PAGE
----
Friday, July 24, 2009

India Calling - 1

Prelude: Those who saw my Gtalk status msg on July 24th, 2009, they know what it was. For those who dont know, it was this - "Dreamt of going back to India forever :)" . I know its so soon to have such a dream. But still.. :) Now continue reading...

It was a nice pot-luck that night at Kuran-Ji’s house. It was on the way to New Jersy. So obviously we were beckoned by a lot of Tamil friends living there. Ram was in a hurry to leave the place and so did we at 10pm.

We hopped into a cab. I leaned back, exhausted.

“These Indian parties really get to me,” I said. “We are such pretenders, the whole lot of us…with our foreignaffectations and faux accents, when what we really do is go home and eat dal-chaval [lentils andrice] every day.”

“Why can’t we be both?” Ram asked. “Indian and American. Indian-American.”

“An ABCD, you mean?”

“Not necessarily. American for sure, but not necessarily Confused. The best of both worlds.”

I shook my head. “Doesn’t exist. India and America are too different. Best of both worlds leads to confused kids. Best of both worlds is a prescription for an ABCD. You have to pick a country; you have to make a call.”

“I disagree.” Ram’s voice rose. “Being cosmopolitan is not a bad thing.”

“Being cosmopolitan is all very well for adults with set identities. It is a disaster for young children,” I said.

“That’s not true,” Ram said.There was silence. We turned away from each other.

“It is true,” said a voice from the front. Our cab driver was looking at us with interest through the rear-view mirror.

“It’s true,” he said, nodding his head emphatically.

“Raising kids in foreign country is no good. That’s why I sent my wife and kids back to Nigeria last year.”

“Thank you for your comments but...” Ram began testily.

“Hear him out,” I interrupted.

“This culture — very different from African culture,”the man continued, clicking his tongue. “Here it is ...what you say ... sex, drugs and rock & roll, no?”

I smiled and nodded.

“Send your wife home,” the Nigerian cab driver advised. “Nice life in India. Hare Krishna, Hare Rama!” He grinned.

Ram rolled his eyes.

“Look, if giving Ranjini Indian values, whatever they may be, is so important to you, then do something,” Ram said, “rather than hankering for something which doesn’t exist.”

“I will,” I said as we got out of the cab. “I am taking her to the temple tomorrow.”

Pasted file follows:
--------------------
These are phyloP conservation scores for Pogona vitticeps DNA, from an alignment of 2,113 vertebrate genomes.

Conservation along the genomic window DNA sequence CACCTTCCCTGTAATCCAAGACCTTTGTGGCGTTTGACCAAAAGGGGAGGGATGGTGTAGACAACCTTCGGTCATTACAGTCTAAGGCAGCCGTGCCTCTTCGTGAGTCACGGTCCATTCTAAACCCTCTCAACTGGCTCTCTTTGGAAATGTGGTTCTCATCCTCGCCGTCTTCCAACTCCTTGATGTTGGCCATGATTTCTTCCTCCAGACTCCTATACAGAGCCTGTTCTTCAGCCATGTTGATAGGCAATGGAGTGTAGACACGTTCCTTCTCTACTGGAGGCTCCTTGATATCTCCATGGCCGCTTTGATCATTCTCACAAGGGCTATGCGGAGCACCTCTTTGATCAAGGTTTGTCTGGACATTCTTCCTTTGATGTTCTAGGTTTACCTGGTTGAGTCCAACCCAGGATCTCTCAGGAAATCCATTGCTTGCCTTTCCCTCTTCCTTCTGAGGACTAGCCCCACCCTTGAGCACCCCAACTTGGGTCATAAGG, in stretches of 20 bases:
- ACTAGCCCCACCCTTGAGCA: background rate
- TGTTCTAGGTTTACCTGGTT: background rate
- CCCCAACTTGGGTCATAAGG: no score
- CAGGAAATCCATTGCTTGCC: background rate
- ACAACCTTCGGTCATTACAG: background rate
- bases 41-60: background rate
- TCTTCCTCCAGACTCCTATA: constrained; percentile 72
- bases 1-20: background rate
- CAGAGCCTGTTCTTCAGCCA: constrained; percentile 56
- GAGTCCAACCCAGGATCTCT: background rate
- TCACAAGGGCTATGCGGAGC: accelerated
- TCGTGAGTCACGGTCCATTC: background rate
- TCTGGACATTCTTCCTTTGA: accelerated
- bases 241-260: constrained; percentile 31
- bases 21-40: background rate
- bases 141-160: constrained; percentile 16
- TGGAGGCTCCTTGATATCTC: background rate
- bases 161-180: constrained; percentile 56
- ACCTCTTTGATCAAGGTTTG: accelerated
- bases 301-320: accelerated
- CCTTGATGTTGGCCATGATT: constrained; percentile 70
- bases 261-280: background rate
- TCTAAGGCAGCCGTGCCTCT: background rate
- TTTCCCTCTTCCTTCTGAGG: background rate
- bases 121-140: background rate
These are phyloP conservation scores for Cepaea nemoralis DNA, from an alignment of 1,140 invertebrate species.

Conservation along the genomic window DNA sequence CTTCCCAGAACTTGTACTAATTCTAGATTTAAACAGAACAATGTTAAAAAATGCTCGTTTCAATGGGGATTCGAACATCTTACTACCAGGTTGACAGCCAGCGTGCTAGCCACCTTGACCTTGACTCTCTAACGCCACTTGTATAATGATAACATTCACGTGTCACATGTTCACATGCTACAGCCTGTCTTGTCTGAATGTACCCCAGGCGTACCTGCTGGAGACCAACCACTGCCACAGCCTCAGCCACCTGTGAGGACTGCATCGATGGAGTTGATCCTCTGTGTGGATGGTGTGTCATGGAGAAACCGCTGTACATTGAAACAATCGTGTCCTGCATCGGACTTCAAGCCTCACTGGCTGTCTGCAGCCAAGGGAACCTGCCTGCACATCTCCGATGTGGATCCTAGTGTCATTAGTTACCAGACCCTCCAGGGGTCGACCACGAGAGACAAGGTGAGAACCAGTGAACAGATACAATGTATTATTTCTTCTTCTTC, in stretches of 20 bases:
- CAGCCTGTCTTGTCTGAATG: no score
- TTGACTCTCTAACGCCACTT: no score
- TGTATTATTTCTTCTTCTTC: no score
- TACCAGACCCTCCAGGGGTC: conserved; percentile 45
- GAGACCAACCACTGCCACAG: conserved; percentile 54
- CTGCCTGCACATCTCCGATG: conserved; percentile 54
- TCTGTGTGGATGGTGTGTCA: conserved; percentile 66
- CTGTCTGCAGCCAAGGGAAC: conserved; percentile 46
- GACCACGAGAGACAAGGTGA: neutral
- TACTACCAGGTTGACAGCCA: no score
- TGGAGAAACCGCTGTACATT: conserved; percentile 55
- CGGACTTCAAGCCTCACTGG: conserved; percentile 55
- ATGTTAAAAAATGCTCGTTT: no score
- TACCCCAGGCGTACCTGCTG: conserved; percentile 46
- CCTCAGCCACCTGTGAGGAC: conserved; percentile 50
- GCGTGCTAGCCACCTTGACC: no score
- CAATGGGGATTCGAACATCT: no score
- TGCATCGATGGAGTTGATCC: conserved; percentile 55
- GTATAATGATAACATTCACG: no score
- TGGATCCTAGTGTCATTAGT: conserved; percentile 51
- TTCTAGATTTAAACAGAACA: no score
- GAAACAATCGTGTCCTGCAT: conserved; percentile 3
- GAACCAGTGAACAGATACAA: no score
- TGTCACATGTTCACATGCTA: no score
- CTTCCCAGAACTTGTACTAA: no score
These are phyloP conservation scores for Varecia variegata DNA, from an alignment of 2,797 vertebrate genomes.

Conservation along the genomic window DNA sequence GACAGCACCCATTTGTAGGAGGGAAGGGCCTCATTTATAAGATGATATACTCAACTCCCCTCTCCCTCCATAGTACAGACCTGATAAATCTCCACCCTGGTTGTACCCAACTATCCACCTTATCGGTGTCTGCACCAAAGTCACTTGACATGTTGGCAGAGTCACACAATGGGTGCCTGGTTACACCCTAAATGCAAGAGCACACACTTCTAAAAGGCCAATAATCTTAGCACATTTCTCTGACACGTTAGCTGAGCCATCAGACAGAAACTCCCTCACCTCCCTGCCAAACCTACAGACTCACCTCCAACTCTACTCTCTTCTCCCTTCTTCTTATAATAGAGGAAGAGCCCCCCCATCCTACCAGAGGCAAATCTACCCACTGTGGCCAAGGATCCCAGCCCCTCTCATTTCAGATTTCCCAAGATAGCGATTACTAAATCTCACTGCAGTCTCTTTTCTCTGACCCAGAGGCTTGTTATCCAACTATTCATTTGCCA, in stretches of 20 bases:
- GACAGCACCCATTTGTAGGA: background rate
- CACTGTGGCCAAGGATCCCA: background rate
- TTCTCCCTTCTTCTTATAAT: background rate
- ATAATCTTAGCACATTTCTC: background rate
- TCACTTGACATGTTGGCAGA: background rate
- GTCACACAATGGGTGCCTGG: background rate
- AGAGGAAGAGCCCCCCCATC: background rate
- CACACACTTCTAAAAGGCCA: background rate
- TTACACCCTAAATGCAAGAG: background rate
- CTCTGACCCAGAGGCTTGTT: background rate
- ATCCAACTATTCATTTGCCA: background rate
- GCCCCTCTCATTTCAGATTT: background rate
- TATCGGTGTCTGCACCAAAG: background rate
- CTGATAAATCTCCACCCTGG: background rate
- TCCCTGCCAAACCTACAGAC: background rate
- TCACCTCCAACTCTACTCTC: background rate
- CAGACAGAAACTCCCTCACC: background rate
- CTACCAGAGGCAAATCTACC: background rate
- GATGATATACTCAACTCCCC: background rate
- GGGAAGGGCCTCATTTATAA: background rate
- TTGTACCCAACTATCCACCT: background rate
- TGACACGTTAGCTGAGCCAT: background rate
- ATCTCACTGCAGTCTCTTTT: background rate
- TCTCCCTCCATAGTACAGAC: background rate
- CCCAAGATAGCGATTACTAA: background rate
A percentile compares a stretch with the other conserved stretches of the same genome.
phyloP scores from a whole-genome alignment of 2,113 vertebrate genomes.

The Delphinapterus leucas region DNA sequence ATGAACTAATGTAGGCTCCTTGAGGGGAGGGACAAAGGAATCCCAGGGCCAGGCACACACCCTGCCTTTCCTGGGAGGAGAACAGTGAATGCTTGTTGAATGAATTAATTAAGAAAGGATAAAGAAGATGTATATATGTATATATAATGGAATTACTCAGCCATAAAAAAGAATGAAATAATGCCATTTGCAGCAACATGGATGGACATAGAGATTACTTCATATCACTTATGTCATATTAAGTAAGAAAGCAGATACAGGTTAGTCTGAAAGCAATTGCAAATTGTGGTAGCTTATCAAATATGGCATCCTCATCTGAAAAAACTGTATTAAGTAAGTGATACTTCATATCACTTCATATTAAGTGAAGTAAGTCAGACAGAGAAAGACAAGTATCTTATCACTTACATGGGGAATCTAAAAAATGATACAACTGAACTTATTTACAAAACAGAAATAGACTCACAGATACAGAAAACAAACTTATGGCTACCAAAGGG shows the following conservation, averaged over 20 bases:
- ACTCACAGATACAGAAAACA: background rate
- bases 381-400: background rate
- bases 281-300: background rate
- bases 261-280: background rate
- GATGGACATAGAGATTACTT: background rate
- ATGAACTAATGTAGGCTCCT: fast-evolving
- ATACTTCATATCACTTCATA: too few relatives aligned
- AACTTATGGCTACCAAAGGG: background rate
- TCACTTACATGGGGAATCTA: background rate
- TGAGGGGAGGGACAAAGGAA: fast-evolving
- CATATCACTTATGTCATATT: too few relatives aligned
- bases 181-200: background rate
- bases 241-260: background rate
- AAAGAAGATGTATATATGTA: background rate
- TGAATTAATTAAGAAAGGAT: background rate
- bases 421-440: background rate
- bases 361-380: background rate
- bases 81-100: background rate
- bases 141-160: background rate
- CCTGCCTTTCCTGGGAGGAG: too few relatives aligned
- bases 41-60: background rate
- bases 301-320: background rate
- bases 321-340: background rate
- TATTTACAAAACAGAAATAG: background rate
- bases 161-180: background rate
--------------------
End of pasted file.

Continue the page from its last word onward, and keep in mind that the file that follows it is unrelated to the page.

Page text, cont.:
I wasn’t surprised that motherhood changed me.After all, I, an avowed agnostic, had suddenly started taking my child to the Hindu temple in Flushing, Queens, so she could be exposed to her faith. What surprised me was that motherhood changed my attitude towards America. Until then, America had been a welcoming land where I had spent ten glorious years being young and free. It had denied me nothing because of the color of my skin or the foreignness of my character.

Indeed, it had allowed me to fly, freed me from the constraints of my homeland. After my child was born, America became my daughter’s birthplace, her homeland, and I held it to higher standards. I wanted it to accept Ranjini, but — irrationally, perhaps — I resented that she would always be a minority. I didn’t want Ranjini to think like a minority, to carry a chip on her shoulder, to feel compelled to try harder like I did. I wanted her to have the ease of entitlement, the confidence of knowing that America is her country — because it is.

I wanted her to believe that she would have equal opportunities here, and that she was just like the other kids. So I began to look at other parents, particularly Indian ones, to figure out what techniques the successful ones adopted. Ram and I had many nephews and nieces who had grown up in America, and I talked to them about growing up as an Indian-American. Two years into the process, when Ranjini was about five, it became apparent to me that she would not be a typical American kid.

She was American by birth but couldn’t escape being Indian, not because of the way she was but because of the way her parents were. Ram and I were too Indian. We enjoyed America but had not been able to leave India behind.

Because of us, Ranjini would always be the other, the outsider, the minority, the “Indian” kid. She would be Hindu and vegetarian because we were. She was doomed to spelling out her strange-sounding name because we had thought it pretty and named her so. She wouldn’t escape Indian culture because we surrounded her with it.

Ram’s attitude towards parenting as more sanguine. He believed that as long as we gave Ranjini a stable home and basic values such as honesty, compassion and equanimity, she would turn out fine.

“You are overanalyzing things,” he told me often. “There is no magic cause-and-effect for parenting. It is more like a crapshoot. You do what you can, and hope for the best.”

“That’s not true,” I said. “I want Ranjini to believe that the world is her oyster, that she can become anything she wants, including the President of the United States.”

“You really want her to become President?” Ram asked. “Like Clinton?”

"Not really. But I want her to believe that she can. I want her to believe that she can walk in space and touch the moon,” I said.

“That’s great,” said Ram. “But how do you propose to impart all this confidence and make her humble and respectful to elders like a good Indian child?”

I pursed my lips. He was mocking me. There was a lot I needed to figure out. Cross-cultural parenting was harder than I thought...

[to be continued...]


  1. hey ths s a really a nice post! :) awaitin its second part!

  2. Maybe this should have been the first and second part... Too long man...